Evolutionary Ecology

, Volume 31, Issue 1, pp 77–91 | Cite as

Epigenetic variation among natural populations of the South African sandhopper Talorchestia capensis

  • Simone Baldanzi
  • Ralph Watson
  • Christopher D. McQuaid
  • Gavin Gouws
  • Francesca Porri
Original Paper


Ecological epigenetics is gaining importance within the field of Molecular Ecology, because of its novel evolutionary implications. Linking population ecology to the variation in epigenetic profiles can help explain the effect of environmental conditions on phenotypic differences among populations. While epigenetic changes have largely been investigated through the examination of DNA methylation under laboratory conditions, there is a limited understanding of the extent of DNA methylation variation in wild populations. Assuming that epigenetic variation is important in nature, the conditions experienced by different conspecific populations should result in levels of DNA methylation that are independent of their genetic differentiation. To test this, we investigated levels of DNA methylation among populations of the sandhopper Talorchestia capensis that show phenotypic (physiological) differences in their response to environmental conditions, at the same time evaluating their genetic relationships. Given the high levels of inter-individual physiological variation observed within populations, we further hypothesised that inter-individual differences in methylation would be high. Levels of genetic and epigenetic variation were assessed within and among populations from five localities using the methylation sensitive amplified polymorphism technique. Population differentiation was higher for epigenetics than genetics, with no clear geographical pattern or any relation to biogeography. Likewise, individuals showed greater variability in their epigenetic than their genetic profiles. Four out of five populations showed significant negative relationships between epigenetic and genetic diversity. These results show uncoupling between epigenetic and genetic variation and suggest that: (1) epigenetics are more responsive to local, site-specific environmental conditions than genetics and (2) individual differences in epigenetic profiles drive phenotypic variation within (and most likely among) natural populations. Within populations, epigenetics could offer a level of phenotypic flexibility beyond genetic constraint that allows rapid responses to variable or unpredictable environments, potentially compensating for low genetic variability.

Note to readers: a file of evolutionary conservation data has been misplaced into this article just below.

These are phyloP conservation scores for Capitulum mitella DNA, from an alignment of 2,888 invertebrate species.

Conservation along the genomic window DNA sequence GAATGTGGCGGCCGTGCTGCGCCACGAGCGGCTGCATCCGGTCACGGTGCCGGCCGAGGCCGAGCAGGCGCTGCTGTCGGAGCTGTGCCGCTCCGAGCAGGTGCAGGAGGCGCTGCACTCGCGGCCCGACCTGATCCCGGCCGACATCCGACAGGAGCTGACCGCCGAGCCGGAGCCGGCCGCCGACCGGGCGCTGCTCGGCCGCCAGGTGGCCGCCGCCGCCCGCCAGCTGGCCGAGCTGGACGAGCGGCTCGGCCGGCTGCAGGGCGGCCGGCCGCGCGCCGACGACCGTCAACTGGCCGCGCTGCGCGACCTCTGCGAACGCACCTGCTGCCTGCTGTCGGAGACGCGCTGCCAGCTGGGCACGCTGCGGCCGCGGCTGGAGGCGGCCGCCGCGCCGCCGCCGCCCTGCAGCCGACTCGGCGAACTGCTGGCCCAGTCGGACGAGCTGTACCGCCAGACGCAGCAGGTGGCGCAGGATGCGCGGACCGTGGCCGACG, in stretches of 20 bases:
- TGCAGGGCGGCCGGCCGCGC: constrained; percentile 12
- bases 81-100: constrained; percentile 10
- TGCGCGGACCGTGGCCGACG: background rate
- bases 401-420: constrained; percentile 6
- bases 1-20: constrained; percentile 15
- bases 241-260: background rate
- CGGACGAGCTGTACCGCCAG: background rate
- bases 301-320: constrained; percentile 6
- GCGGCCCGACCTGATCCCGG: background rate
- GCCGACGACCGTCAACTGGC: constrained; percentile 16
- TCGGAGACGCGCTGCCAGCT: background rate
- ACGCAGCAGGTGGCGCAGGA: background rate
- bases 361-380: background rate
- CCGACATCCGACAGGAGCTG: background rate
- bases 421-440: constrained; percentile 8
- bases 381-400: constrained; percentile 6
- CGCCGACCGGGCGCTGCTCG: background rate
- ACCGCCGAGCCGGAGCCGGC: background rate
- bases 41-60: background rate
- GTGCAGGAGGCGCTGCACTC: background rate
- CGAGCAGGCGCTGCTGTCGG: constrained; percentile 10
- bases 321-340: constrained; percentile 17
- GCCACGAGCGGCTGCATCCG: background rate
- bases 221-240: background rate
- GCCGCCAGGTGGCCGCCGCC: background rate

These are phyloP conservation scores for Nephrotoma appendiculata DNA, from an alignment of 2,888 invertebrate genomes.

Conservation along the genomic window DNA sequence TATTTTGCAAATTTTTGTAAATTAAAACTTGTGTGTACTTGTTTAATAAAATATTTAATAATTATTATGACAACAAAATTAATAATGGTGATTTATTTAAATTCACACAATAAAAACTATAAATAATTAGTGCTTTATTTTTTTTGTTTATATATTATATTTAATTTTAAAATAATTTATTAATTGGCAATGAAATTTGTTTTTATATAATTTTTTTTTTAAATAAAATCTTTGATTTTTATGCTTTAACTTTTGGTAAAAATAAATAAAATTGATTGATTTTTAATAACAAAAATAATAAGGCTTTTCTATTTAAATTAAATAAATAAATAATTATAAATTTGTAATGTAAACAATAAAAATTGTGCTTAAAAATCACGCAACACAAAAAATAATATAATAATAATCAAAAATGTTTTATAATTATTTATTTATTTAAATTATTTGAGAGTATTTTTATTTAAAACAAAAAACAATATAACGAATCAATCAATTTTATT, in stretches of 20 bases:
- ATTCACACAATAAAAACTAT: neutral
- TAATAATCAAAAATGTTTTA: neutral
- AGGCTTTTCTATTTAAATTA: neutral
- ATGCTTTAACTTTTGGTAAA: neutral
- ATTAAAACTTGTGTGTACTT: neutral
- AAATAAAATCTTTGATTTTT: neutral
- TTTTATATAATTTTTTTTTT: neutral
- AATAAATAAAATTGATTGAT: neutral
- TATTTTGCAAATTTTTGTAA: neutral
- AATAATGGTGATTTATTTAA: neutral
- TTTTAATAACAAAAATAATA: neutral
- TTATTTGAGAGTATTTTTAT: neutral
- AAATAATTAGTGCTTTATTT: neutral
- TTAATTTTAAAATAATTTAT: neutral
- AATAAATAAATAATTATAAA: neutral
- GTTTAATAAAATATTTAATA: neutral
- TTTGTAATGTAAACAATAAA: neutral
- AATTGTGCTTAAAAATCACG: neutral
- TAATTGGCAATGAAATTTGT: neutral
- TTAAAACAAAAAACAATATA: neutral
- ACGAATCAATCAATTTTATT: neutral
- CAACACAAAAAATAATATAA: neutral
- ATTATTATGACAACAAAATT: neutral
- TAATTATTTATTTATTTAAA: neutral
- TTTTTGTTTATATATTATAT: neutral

DNA methylation Population epigenetics Ecological epigenetics MSAP Sandhoppers Phenotypic variation 



The authors thank Ms Taryn Bodill from the South African Institute for Aquatic Biodiversity for the analysis of the DNA fragments, and for providing valuable assistance during the laboratory work.


This paper was written under the framework of the project ‘‘CREC’’ [EU IRSES#247514]. The work is based upon research supported by the National Research Foundation of South Africa (NRF) and the South African Research Chairs Initiative of the Department of Science and Technology.

Compliance with ethical standards

Conflict of interest

The authors declare that they have no conflict of interest.

Supplementary material

10682_2016_9877_MOESM1_ESM.docx (23 kb)
Supplementary material 1 (DOCX 22 kb)


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Copyright information

© Springer International Publishing Switzerland 2016

Authors and Affiliations

  • Simone Baldanzi
    • 1
    • 2
    • 3
  • Ralph Watson
    • 1
  • Christopher D. McQuaid
    • 2
  • Gavin Gouws
    • 1
  • Francesca Porri
    • 1
    • 2
  1. 1.South African Institute for Aquatic Biodiversity (SAIAB)GrahamstownSouth Africa
  2. 2.Coastal Research Group, Department of Zoology and EntomologyRhodes UniversityGrahamstownSouth Africa
  3. 3.Estación Costera de Investigaciones MarinaPontificia Universidad Catolica de ChileComuna El TaboChile

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